That was for later, however. We still had Legrande's brother to find. In the mines, we found Carnegie himself, who told us once again of his need for iron, as the Olympus mines had run dry. Jean had ventured deeper in the hopes of finding more, but had never returned. Duprey had found another source where we'd rescued him at Syrtis, but there was no way to transport it to Olympus. Perhaps, the steel magnate suggested, refilling the canals might provide a solution to the problem. In the meantime, we continued our search for Jean, and found worms in the process. Large worms... but we could muse on what that meant later. Fighting our way past the beasts, we did indeed find Jean, but too late. He was clearly taking his last breaths, and his final thoughts were of his brother, insisting we take his Masonic symbol back to Legrande. The poor man died moments later.

Yup, those are some big worms all right.
We pressed onward, remembering what Curie had told us about the effect of radium on worms. Sure enough, their size was indeed indicative of the element's presence, and we gathered several chips and a large block of the substance before leaving the mines once more. We returned to Olympus, picking up a control panel from the tunnels leading toward the mountain proper in the process, and gave Legrande his brother's symbol. The news clearly hit him hard, and he asked for a moment to himself in order to properly grieve. He assured us he would hold to his promise when we returned. We understood completely, and let him alone.

While Legrande attended to his sorrows, we brought the control panel to Edison, who made quick work of rewiring it for use in a Dream Machine. Which left us with a few options - clearly the Machine itself was our next object of investigation, but what was the ideal means of going about it? Hearsay around Olympus suggested Marcus in Hellas knew a thing or two about the Machines, and with the transport system up and running again, we'd have quick and easy access. Then there was Elysium. Was it possible we could learn something from those affected by the machine previously? Or should we just take our chance to examine the one here at Olympus while the opportunity presented itself?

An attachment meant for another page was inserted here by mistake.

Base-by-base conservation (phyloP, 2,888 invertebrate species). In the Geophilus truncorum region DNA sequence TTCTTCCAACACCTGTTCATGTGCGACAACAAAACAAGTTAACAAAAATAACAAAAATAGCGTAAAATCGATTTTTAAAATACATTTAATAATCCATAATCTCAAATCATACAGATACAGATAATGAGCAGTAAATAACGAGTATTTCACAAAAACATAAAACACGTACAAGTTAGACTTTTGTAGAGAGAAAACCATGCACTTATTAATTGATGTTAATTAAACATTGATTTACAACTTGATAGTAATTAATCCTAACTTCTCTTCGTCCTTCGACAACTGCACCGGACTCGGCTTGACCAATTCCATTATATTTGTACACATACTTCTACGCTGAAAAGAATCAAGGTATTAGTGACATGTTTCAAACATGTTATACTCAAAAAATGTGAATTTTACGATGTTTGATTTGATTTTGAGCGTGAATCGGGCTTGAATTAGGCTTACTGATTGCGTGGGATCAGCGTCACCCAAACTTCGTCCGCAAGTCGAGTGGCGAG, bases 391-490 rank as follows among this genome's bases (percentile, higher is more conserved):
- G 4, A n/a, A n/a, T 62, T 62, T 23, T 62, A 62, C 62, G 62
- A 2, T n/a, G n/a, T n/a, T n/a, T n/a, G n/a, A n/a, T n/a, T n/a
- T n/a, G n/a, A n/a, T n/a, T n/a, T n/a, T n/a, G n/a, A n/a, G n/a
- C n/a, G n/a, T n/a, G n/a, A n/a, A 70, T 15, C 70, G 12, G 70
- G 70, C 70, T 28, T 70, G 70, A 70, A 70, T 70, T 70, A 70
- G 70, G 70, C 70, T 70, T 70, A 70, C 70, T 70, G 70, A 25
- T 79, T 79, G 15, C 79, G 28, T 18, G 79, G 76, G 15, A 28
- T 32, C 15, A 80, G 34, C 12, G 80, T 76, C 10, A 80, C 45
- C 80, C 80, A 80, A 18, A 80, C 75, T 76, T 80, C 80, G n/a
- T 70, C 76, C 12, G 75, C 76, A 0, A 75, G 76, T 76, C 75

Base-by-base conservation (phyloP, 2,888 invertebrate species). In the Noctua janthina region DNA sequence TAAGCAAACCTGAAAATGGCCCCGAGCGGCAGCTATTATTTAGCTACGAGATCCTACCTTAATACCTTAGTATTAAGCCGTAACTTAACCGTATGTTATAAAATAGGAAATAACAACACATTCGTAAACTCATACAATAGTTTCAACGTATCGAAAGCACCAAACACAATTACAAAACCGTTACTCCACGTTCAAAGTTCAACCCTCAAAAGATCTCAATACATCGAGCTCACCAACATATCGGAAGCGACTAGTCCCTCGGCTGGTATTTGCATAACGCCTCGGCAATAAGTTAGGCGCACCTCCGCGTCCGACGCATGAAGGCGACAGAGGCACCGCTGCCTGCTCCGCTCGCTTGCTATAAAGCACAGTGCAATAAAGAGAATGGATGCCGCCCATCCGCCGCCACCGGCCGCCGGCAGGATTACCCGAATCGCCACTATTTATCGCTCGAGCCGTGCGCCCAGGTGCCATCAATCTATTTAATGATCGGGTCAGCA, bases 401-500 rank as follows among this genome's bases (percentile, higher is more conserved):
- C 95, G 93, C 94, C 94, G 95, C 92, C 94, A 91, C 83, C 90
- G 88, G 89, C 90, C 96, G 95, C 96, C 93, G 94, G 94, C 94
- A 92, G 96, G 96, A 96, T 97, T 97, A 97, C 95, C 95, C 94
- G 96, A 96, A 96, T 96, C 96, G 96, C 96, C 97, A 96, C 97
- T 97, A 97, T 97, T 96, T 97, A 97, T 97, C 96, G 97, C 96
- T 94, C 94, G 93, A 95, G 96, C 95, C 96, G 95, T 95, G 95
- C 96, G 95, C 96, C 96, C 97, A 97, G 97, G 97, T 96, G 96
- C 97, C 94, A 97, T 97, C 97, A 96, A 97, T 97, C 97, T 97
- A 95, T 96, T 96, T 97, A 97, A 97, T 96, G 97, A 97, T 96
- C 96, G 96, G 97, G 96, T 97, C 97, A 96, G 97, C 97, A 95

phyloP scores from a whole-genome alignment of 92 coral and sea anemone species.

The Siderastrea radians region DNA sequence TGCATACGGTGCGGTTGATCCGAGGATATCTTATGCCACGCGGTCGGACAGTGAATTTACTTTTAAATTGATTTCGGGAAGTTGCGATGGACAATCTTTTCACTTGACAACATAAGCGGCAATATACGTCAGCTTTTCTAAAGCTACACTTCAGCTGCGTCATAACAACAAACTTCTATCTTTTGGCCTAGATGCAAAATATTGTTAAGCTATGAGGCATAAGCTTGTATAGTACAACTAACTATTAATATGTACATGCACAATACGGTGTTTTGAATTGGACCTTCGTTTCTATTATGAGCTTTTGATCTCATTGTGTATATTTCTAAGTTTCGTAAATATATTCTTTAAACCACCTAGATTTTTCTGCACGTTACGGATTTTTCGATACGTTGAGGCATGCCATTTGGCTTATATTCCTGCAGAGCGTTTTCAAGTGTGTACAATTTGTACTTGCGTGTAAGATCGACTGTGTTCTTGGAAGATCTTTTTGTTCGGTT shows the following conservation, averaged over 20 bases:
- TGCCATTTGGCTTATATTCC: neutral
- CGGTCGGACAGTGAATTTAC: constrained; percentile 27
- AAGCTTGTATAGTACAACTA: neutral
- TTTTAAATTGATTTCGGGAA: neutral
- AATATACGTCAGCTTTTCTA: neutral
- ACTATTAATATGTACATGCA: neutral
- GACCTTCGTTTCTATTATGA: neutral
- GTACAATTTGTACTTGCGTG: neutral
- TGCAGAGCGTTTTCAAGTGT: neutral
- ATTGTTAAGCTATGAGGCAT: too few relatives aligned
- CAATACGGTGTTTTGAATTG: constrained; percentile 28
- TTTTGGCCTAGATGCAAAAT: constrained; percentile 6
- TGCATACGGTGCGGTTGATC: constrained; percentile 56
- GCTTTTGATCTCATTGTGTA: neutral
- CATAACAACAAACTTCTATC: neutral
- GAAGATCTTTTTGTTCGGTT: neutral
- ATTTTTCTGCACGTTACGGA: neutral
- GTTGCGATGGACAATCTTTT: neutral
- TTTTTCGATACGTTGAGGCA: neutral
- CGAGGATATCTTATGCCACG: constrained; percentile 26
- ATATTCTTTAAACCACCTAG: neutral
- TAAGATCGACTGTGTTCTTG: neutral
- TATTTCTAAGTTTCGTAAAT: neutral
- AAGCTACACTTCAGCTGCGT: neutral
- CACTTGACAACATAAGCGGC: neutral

That was a decision I left for my next session, as I closed this one there.


This was clearly necessary, but felt like it happened on my terms.
I find myself musing on the differences in how Martian Dreams' plot is unfolding compared to the rest of the series. I think it's rather more linear than any of its predecessors, but it's doing so in a manner that still allows me to decide what's truly important. I always feel like I have several potential plot threads to follow up on, but several of them dovetail together in order to lead toward a particular point. Like how I started this post off - I didn't feel like I had to make my way to Olympus before at least attempting to follow up on, say, what I'd heard about Elysium, but I had multiple reasons for going there. Same could be said of restoring the power, many I talked to implied only after doing so could I fully explore what other potential threads they mentioned. And indeed, it's exactly the position I find myself in now - clearly the Dream Machines are involved in my next objective, but I have at least three ways to figure out just how. There's clearly an order of operations at play in the game, or at least a stronger one than in previous games, but I'm finding I quite like its means of doing so. Rather than giving me one clear path, it drops a lot of bread crumbs in several directions, and gives me indications several of them cross at certain points, thus increasing its importance. Why follow one thread at one location, when visiting another allows me to follow up on three or four? It feels like the choice is still mine as to where to go and when to do things, even if, in some sense, it's also clear the game wants me to follow a more strictly defined path than the rest of the series has done. I think it's proof that linearity isn't necessarily a bad thing in and of itself - it's how it's approached that makes a difference. I certainly wouldn't call Martian Dreams a less enjoyable game just because it's not quite as "open" as, say, Ultima VI was. It's just a matter of approach.

Of course, I still need to decide which thread to pursue now. But that's a subject that can wait until I fire up the game again. 'Til then!